While it’s true that every workplace comes with its own set of hazards and potential dangers, some are riskier than others. This is particularly true for the oil and gas industry, which – according to the U.S. Department of Labor’s Bureau of Labor Statistics – accounted for 1,566 worker fatalities between 2008 and 2017, or over 150 energy industry deaths each year. With these numbers in mind, it’s important to examine how oil and gas companies can operate their dangerous workplaces in a manner that prevents fatal accidents and injuries.
Working in the oil and gas industry presents many different hazards for employees. In fact, the fatality rate for these workers is seven times higher than other industries according to the Centers for Disease Control and Prevention (CDC). Being able to identify the main reasons why fatalities and injuries are so high in the oil and gas industry can help employers provide safer working conditions. Some of the ways employers, owners, and operators can help prevent oil industry accidents include:
Just like in many other industries, highway accidents are a top cause of oil and gas employee fatalities. This is often due to the long, irregular work hours employees often endure, while also driving on secondary and unpaved roads and traveling in poor weather conditions. In order to prevent tragic incidents, it’s important to establish and enforce driver safety policies.
Appropriate safety policies can help keep employees safe from driving hazards like distractions, fatigue, and poor weather conditions. Employers should also ensure their company-owned vehicles are properly maintained and that all employee driving records are checked periodically for updated violations and incidents.
According to the Occupational Safety and Health Administration (OSHA), three out of five on-site fatalities are caused by employees being struck by, caught-in, or caught between machines and other materials. Moving vehicles, heavy equipment, high pressure hoses and lines, and overhead cranes and cables are all elements that can contribute to oil and gas workplace injures. In order to prevent these incidents, employers should mandate engineering controls like vehicle alarms, whip checks on hose lines, and install barriers around storage areas to promote safety on the job. Signage can also be used to increase the visibility of new or changing hazards and to reinforce safety precautions.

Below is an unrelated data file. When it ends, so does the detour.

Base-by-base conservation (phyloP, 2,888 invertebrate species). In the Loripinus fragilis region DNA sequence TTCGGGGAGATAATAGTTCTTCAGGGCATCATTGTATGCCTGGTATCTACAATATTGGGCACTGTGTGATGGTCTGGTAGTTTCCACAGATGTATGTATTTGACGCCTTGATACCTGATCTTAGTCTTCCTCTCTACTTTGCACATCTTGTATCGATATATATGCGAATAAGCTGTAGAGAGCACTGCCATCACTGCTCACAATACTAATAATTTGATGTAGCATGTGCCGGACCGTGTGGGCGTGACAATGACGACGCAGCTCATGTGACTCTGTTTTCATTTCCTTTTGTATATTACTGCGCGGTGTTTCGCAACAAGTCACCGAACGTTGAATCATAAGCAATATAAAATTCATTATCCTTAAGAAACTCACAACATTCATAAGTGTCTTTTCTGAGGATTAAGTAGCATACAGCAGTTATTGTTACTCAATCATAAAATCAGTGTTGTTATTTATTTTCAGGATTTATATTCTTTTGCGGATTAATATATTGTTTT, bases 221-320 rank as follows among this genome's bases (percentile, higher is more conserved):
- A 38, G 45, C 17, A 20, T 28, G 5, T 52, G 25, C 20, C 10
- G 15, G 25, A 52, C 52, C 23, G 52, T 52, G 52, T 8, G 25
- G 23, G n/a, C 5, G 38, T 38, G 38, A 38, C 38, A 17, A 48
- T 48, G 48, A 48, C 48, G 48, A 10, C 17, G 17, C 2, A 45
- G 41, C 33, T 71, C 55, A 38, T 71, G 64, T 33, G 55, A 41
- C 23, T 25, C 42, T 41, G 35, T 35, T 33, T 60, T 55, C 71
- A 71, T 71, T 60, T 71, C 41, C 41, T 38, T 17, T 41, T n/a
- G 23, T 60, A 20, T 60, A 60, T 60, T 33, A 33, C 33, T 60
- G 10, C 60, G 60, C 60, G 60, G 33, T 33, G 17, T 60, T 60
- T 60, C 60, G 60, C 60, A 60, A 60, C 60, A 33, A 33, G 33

Monitoring weather conditions, including temperature, lightning, wind, and humidity, can actually help prevent fires from occurring in the oil industry. This is because everything from open flames and idled engines to site lighting and hot work are all hazardous elements at work in oil and gas sites. Other hazards – like flammable vapors and hydrogen sulfide – are easy to smell, but elements like static electricity and changing weather conditions are much harder to predict.
Monitoring oxygen levels and flammable vapors can help decrease the potential for an explosion throughout a worksite. Installing shutdown systems, intake flame arrestors, and exhaust spark arrests on equipment and machinery can also provide a warning that conditions are approaching unsafe levels.
Because many oil and gas worksites are outdoors and in large, open areas, the work that is done in confined spaces can sometimes be overlooked. Those who perform work in storage tanks, mud and reserve pits, areas around wellheads, and other confined spaces must be properly trained and aware of hazards like asphyxiation, ignition of flammable vapors, and entrapment, among others.
Hazardous, uncontrolled electrical, hydraulic, or mechanical energy can also present a harmful environment for workers who are not properly trained. Even if equipment is properly designed, installed, maintained, and grounded, injuries and fatalities can still occur if it is not operated correctly. Clearly marking ground connections, posting operating procedures, and strictly adhering to procedures before repairs are made can help keep employees safe.
Oil and gas work is often performed in extreme weather conditions and requires the lifting of heavy objects, reaching overhead, pushing or pulling large loads, and many bending and repetitive tasks that can lead to injury or fall. Failing to guard openings, ladders, open pits, floor holes, and stairs are all top violations cited during OSHA inspections. Because of this, fences, railings, and other forms of fall protection should be implemented, along with the required use of personal fall harnesses for all workers, as both can help decrease the likelihood of a fatal fall.
While there are many different ways employers can reduce the likelihood of oil and gas workplace injuries or fatalities, these incidents can and will still occur. No matter the severity, an experienced personal injury attorney can help determine what caused an injury and if compensation can be obtained. At Ramsey Law Group, our Houston personal injury lawyers have successfully represented injured workers for over 20 years. If you or someone you know has been injured due to unsafe working conditions, contact us today to see how we can help you.